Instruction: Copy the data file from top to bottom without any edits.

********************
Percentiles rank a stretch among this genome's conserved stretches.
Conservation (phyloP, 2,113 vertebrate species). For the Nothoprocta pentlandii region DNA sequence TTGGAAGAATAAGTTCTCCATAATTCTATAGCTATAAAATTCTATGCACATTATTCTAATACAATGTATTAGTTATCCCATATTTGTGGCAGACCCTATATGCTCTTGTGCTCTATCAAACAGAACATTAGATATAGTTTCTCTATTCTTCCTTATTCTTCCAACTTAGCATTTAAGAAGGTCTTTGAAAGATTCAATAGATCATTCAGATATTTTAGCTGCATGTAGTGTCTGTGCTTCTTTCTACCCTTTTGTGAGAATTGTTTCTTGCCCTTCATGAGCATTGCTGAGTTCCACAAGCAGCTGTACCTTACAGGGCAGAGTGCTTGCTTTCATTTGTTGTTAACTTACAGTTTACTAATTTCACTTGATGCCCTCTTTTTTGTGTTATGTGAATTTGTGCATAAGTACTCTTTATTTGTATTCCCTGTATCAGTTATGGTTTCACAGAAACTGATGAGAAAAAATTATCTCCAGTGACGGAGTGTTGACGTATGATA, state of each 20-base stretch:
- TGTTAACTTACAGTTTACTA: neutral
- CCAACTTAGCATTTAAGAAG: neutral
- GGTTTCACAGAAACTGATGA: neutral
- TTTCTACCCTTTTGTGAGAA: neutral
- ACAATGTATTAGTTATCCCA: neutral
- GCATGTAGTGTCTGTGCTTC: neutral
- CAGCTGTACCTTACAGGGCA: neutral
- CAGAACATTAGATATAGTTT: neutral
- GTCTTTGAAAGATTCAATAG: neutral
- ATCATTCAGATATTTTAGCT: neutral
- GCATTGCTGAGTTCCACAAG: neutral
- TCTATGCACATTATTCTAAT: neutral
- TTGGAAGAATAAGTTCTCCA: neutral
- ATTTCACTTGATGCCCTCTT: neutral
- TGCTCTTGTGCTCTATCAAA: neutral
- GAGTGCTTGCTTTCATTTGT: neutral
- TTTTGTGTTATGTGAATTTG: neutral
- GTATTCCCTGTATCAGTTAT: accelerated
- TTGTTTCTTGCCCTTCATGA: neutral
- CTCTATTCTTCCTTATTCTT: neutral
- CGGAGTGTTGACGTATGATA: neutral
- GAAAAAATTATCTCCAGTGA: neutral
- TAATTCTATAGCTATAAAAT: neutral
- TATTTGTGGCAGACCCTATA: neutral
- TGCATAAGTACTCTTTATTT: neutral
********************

Percentiles rank a stretch among this genome's conserved stretches.
Conservation (phyloP, 2,113 vertebrate species). For the Nothoprocta pentlandii region DNA sequence TTGGAAGAATAAGTTCTCCATAATTCTATAGCTATAAAATTCTATGCACATTATTCTAATACAATGTATTAGTTATCCCATATTTGTGGCAGACCCTATATGCTCTTGTGCTCTATCAAACAGAACATTAGATATAGTTTCTCTATTCTTCCTTATTCTTCCAACTTAGCATTTAAGAAGGTCTTTGAAAGATTCAATAGATCATTCAGATATTTTAGCTGCATGTAGTGTCTGTGCTTCTTTCTACCCTTTTGTGAGAATTGTTTCTTGCCCTTCATGAGCATTGCTGAGTTCCACAAGCAGCTGTACCTTACAGGGCAGAGTGCTTGCTTTCATTTGTTGTTAACTTACAGTTTACTAATTTCACTTGATGCCCTCTTTTTTGTGTTATGTGAATTTGTGCATAAGTACTCTTTATTTGTATTCCCTGTATCAGTTATGGTTTCACAGAAACTGATGAGAAAAAATTATCTCCAGTGACGGAGTGTTGACGTATGATA, state of each 20-base stretch:
- TGTTAACTTACAGTTTACTA: neutral
- CCAACTTAGCATTTAAGAAG: neutral
- GGTTTCACAGAAACTGATGA: neutral
- TTTCTACCCTTTTGTGAGAA: neutral
- ACAATGTATTAGTTATCCCA: neutral
- GCATGTAGTGTCTGTGCTTC: neutral
- CAGCTGTACCTTACAGGGCA: neutral
- CAGAACATTAGATATAGTTT: neutral
- GTCTTTGAAAGATTCAATAG: neutral
- ATCATTCAGATATTTTAGCT: neutral
- GCATTGCTGAGTTCCACAAG: neutral
- TCTATGCACATTATTCTAAT: neutral
- TTGGAAGAATAAGTTCTCCA: neutral
- ATTTCACTTGATGCCCTCTT: neutral
- TGCTCTTGTGCTCTATCAAA: neutral
- GAGTGCTTGCTTTCATTTGT: neutral
- TTTTGTGTTATGTGAATTTG: neutral
- GTATTCCCTGTATCAGTTAT: accelerated
- TTGTTTCTTGCCCTTCATGA: neutral
- CTCTATTCTTCCTTATTCTT: neutral
- CGGAGTGTTGACGTATGATA: neutral
- GAAAAAATTATCTCCAGTGA: neutral
- TAATTCTATAGCTATAAAAT: neutral
- TATTTGTGGCAGACCCTATA: neutral
- TGCATAAGTACTCTTTATTT: neutral